Staying in the epidermis when we move further out and examine the stratum corneum (SC) – the outermost layer of the epidermis that functions as a skin barrier. In this region, we can observe some unique properties. One thing of interest is Ceramides. Ceramides are waxy lipids that can be found at comparatively prominent levels in the SC. Interestingly, studies have shown that ceremide levels tend to be lowest in the skin of those with African ancestry as compared to other groups (4). The SC from those of African ancestry were found to have more corneocyte cells (cell type that makes up most of the SC) layers, although no significant difference in thickness was found between the SC of African and white skin, suggesting the SC of African skin is more compact and has greater intercellular cohesion (5). That the SC of African skin has more compact layers than other groups is further supported by tape stripping experimentation. This is a common cosmetical and dermatological research method to remove cell layers in the skin (the SC, more specifically) by using adhesive tape, which is pressed onto the skin and then abruptly stripped off. These experiments have demonstrated that it takes more tape strippings on the skin of those of African descent in order disrupt the SC/barrier layer.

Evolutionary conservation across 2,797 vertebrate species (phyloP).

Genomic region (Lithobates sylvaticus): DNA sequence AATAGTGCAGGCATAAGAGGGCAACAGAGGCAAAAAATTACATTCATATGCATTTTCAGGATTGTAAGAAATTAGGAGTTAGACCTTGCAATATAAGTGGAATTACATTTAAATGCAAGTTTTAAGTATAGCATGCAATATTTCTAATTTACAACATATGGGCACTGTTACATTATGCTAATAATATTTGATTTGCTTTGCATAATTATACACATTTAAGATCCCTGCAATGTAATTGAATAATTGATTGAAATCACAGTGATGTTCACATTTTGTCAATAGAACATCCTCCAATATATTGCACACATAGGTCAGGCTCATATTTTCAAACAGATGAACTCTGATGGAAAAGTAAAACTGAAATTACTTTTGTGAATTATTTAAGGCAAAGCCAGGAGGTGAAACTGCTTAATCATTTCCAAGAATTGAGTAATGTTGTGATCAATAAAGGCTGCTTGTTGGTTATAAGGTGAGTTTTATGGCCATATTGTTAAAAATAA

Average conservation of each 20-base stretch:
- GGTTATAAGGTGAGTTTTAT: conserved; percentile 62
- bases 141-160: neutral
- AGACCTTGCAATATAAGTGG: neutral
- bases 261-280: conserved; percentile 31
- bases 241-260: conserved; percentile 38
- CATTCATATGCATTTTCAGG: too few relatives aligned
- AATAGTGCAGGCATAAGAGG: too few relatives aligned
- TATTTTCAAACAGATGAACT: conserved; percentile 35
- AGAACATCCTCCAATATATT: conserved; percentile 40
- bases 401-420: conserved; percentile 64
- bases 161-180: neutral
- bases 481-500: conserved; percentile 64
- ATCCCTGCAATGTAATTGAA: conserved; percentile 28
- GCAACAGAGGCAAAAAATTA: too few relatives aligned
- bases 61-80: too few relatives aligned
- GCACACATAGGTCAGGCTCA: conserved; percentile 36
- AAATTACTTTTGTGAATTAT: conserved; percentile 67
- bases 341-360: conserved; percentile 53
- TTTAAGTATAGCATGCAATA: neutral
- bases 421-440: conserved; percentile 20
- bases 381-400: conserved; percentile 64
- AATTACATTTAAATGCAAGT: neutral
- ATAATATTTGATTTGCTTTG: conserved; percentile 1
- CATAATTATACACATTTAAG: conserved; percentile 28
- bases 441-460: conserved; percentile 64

The stratum corneum is the outermost layer of the epidermis. Also referred to as the skin barrier, it shields the deeper layers of the skin from the outside environment. This structure serves the important function of preventing bacteria and toxins from entering the body.

Collagen and the dermis

When we move into a deeper layer of the skin – the dermis – differences can be seen here as well. Structurally, the skin of those of African ancestry have collagen bundles (located in the dermis) that are smaller, more compact, and parallel in orientation as compared to those found in the skin of individuals of European heritage (3). Overall, the dermis of African skin is thicker and more compact in comparison to individuals of European ancestry.

Electron microscopy image of collagen fibrils. Source: Collagen – Wikipedia


The skin of those of African descent tends to secrete more sebum in comparison to other groups (5,6). Sebum is a mixture of squalene, cholesterol, cholesterol ester, wax esters and triglycerides that are deposited onto the skin surface. Sebum is produced by the sebaceous glands, which are attached to the hair follicles in the dermis of the skin.